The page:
To investigate whether horses were able to acclimate to conditions of high temperature and humidity, 5 horses of different breeds were trained for 80 min on 15 consecutive days on a treadmill at 30°C and 80% RH. Training consisted of a combination of long duration low-intensity exercise, medium duration medium intensity exercise and short duration high intensity exercise. Between training sessions the horses were maintained at 11 ± 3°C and 74 ± 2% RH. Before (PRE-ACC) and after acclimation (POST-ACC) the horses undertook a simulated Competition Exercise Test (CET), designed to represent the Speed and Endurance Test of a 3-day event, at 30°C/80% RH.
Maximal oxygen uptake (VO2PEAK) was not changed following acclimation (PRE-ACC 141 ± 8 ml/min/kg bwt vs. POST-ACC 145 ± 9 ml/min/kg bwt [STPD], P>0.05). Following acclimation, 4 of the 5 horses were able to complete a significantly greater amount of Phase D in the CET (PRE-ACC 6.3 ± 0.3 min vs. POST-ACC 7.3 ± 0.3 min, P<0.05; target time = 8 min).
Resting body temperatures (pulmonary artery [TPA], rectal [TREC] and tail-skin [TTSK] temperatures) were all significantly lower following acclimation. During exercise, metabolic heat production (M) and heat dissipation (HD), for the same exercise duration, were both significantly lower following acclimation (P<0.05), although heat storage (HS) was significantly higher (P<0.05). The higher heat storage following acclimation was associated with a lower TTSK for a given TPA and a decreased total fluid loss (% bodyweight, P<0.05). Plasma volume was not changed following acclimation. The relationship of sweating rate (SR) to TPA or TTSK on either the neck or the gluteal region was not significantly altered by acclimation, although the onset of sweating occurred at a lower TPA or TTSK following acclimation (P<0.05).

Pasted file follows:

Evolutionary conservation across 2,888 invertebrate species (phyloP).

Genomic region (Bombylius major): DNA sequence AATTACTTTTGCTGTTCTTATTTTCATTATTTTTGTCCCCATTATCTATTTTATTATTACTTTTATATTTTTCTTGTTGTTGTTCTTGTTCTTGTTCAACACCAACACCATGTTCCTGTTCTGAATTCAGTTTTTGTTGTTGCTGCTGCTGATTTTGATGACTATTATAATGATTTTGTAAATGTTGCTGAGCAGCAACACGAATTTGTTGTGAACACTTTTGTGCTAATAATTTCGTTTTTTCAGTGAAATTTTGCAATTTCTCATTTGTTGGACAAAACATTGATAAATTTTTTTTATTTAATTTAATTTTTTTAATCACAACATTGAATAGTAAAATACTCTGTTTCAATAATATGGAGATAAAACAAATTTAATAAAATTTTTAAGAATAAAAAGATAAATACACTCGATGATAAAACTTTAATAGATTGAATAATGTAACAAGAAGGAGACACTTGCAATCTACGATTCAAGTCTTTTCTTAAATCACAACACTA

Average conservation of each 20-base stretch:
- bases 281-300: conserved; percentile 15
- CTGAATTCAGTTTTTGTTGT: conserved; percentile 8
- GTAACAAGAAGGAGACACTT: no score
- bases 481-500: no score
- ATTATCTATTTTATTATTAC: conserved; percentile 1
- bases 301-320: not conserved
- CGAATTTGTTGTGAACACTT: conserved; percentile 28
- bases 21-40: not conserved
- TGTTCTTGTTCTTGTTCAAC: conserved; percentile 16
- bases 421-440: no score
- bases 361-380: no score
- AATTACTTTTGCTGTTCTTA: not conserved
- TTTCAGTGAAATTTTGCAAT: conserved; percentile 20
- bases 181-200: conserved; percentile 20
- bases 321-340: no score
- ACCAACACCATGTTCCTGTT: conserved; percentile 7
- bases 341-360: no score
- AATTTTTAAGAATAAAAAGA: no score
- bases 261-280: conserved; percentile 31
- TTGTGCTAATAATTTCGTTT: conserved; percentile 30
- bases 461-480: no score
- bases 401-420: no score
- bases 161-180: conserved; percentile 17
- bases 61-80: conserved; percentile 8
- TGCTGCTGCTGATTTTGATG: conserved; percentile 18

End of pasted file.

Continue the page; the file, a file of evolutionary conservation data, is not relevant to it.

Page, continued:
The horses in the present study showed a number of physiological adaptations to a period of 15 days of exposure to high heat and humidity consistent with a humid heat acclimation response. These changes were mostly similar to those reported to occur in man and other species and were consistent with thermal acclimation and an increased thermotolerance, leading to an improved exercise tolerance. It is concluded that a 15 day period of acclimation is beneficial for horses from cooler and or drier climates, that have to compete in hot humid conditions and that this may redress, to some extent, the decrement in exercise tolerance seen in nonacclimated horses and reduce the risk of heat related disorders, such as heat exhaustion.